When you flip to the first page of Max Porter’s second novel, “Lanny,” you instantly understand this is no simple — or simply told — story of a restless, green-eyed boy living in a village outside London. In fact, the first character we meet in the opening paragraph is not the titular boy, but the town’s mystical shape-shifting spirit named Dead Papa Toothwort, a devilish patron saint who reassembles into anything he wants (say, a smashed fiberglass bath or a barn owl with car tire arms) and eavesdrops on the villagers, especially the inventive Lanny.

Porter, a prizewinning British writer in his late 30s, tends to write about young parents (he is one himself), trauma, children and mystical creatures. In “Lanny,” Jolie and Robert Lloyd, recent urban transplants to a rural village an hour from London, are struggling to find the best way to raise Lanny and nurture his creativity. One day, Jolie asks a local, aging artist of renown, Peter Blythe, to take Lanny under his wing and teach him to paint and draw. Blythe agrees, setting in motion a narrative that deliberately edges up to — but artfully avoids and then upends — the well-trod conventions of a thriller.

Over the next 200 or so pages, Porter unspools a partial fable about Lanny, one grounded in reality and domestic life but also threaded with fantasy and the musings and manipulations of the ever-watchful Toothwort.

For much of the novel, we see Lanny come alive under the tutelage of the famous Blythe. They tramp into wooded areas, where Blythe — known in town as “Mad Pete” — spins ghost stories and teaches his student how to use charcoal in his art.

“Often as he works Lanny says strange and wonderful things,” Blythe recounts at one point, “puzzling things for a child to say — I’m a million cameras, even when I’m sleeping, clicking, clicking, every second something is growing and changing. We are little arrogant flashes in a grand, magnificent scheme.”

Later, when Robert catches Lanny sleepwalking toward an old oak tree near their home, the boy explains that he’d heard a girl in the tree, a girl who’s lived there for hundreds of years. After his dad scoops him up and returns him to bed, Lanny asks, “Which do you think is more patient, an idea or a hope?”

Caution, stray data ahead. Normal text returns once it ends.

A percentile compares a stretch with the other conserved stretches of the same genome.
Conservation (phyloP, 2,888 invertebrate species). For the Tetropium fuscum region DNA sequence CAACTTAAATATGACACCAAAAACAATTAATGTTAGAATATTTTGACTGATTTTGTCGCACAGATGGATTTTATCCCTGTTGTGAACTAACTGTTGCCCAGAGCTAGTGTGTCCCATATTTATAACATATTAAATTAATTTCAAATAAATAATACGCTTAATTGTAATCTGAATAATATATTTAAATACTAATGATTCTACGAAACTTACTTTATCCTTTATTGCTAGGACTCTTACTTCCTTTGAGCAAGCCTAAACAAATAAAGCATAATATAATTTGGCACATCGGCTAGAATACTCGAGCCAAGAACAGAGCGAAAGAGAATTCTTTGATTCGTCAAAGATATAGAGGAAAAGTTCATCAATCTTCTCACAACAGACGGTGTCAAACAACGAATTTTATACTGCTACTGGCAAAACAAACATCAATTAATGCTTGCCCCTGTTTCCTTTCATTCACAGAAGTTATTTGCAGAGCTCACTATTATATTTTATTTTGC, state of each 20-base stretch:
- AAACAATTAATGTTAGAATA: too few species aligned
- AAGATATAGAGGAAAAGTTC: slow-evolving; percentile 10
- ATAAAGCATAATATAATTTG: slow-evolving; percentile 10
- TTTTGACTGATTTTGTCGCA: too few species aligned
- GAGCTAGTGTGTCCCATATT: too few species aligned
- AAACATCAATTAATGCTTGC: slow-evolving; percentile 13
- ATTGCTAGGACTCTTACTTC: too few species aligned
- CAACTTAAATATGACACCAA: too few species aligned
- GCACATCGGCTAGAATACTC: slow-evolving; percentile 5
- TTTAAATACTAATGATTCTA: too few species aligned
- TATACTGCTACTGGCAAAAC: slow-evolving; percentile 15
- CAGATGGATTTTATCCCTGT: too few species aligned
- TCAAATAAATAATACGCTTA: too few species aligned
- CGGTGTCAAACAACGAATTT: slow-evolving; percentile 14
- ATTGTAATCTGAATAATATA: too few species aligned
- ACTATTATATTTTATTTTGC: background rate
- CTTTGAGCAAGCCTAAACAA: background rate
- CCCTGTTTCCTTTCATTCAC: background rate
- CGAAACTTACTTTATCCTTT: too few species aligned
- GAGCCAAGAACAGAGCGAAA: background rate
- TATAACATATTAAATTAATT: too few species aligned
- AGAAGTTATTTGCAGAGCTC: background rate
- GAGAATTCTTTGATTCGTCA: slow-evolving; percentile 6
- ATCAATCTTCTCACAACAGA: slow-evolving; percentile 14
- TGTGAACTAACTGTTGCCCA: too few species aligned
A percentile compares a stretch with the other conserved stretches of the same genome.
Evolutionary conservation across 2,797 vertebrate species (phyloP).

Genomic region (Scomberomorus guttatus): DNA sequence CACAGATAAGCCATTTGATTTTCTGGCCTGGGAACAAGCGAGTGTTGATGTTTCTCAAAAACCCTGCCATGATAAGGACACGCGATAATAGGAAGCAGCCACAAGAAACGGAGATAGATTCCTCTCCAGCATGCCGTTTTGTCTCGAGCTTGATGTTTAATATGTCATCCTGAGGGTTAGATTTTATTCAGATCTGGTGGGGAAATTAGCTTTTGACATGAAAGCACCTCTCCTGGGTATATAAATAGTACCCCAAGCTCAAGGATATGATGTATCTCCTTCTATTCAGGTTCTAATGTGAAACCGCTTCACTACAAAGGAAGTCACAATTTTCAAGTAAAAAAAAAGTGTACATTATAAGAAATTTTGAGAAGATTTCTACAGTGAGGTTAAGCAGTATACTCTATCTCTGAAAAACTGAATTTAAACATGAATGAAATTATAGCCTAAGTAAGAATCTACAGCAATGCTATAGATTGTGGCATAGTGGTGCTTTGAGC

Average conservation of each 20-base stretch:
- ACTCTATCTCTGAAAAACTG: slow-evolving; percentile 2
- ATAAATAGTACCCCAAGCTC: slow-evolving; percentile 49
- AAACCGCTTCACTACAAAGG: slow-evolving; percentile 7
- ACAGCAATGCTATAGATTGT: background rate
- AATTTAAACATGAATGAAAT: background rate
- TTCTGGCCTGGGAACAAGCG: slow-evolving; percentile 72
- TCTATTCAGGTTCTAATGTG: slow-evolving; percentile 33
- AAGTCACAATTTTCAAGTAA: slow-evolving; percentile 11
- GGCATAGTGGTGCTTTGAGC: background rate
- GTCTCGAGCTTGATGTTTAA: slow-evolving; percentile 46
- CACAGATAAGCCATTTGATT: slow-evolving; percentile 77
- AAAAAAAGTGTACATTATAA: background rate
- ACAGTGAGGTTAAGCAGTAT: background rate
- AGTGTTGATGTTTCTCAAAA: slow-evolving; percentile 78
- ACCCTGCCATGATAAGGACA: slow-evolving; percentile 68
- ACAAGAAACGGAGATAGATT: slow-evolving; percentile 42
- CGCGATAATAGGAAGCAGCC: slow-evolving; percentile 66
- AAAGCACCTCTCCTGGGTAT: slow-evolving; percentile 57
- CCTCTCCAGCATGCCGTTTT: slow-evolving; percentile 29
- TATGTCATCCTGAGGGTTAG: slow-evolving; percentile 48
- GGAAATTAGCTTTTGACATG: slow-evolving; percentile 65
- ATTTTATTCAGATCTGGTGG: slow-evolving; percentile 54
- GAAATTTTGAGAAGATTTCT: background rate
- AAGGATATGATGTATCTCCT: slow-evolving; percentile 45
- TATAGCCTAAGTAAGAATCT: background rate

The whole time, Toothwort is watching and “wafting” throughout the village (at one point giving a guided tour to an orange Fanta bottle top), but always monitoring and admiring Lanny. “The boy understands,” Toothwort says. “He builds his magical camp in the woods as a gift to them all. They should worship him! He is in tune with the permanent, can feel a community’s tensile frame. Do you see? His intuition? Lanny Greentree, your miracle ribs remind me of me.”

I won’t reveal what happens next, partially because the book is only 200 pages. But the plot is not actually the most interesting part of “Lanny.” It’s the structure, which is constantly switching perspectives.

A few pages will unfold from the first-person point of view of “Lanny’s Mum,” then Pete will have his say, then Lanny’s dad. In Toothwort’s sections, the text is written mostly in the godlike third-person — and the font is bolded with some of the typography curved up, down or diagonal. Later in the book, Porter abandons the helpful boldface headers, cluing us into the speaker’s identity because, perhaps by then, we can more easily recognize the speaker.

The back-to-back narrations — without heavy exposition from the author — quickly steep us in the interiors of the characters. They also equip us with a wider lens through which to absorb and assess the book’s plot and everyone’s emotions and motivations.

Some of the novel’s most heartbreaking narrations come from Lanny’s parents — Jolie is a former actress writing a crime novel; Robert is a workaholic in the finance industry — who often feel regret over their parenting skills and bemusement at their inscrutable offspring. We feel their pain all the more thanks to Porter’s sentences, which are tender and alert, deftly weaving in a mix of images, without ever being treacly. “I hold him and soothe him and he’s all warm bumps,” Lanny’s mother says at one point. “Warm bumps of an elbow, of a knee, hot little heels like pebbles warmed by their own internal sun.”

Porter also used alternating points of view to beautiful effect in his debut novel, “Grief is the Thing with Feathers” — featuring its own mythical creature named Crow — which was so successful it was adapted into an off-Broadway play (closed May 12) starring Cillian Murphy at St. Ann’s Warehouse in Brooklyn.

More than anything, though, Porter’s framework has enabled him to write a book that is part poetry and part prose, where each main character feels like a member of a chorus delivering a soliloquy, some humorous, many others pained. This propulsive structure works in tandem with what seems to be Porter’s ultimate subject: the tribulations of parenting — those moments when everything a mother or father works hard to prevent actually comes to fruition.

Max Porter will be in conversation with Martha Anne Toll at Politics and Prose at Union Market on Friday at 7 p.m.


By Max Porter

Graywolf. 160 pp. $24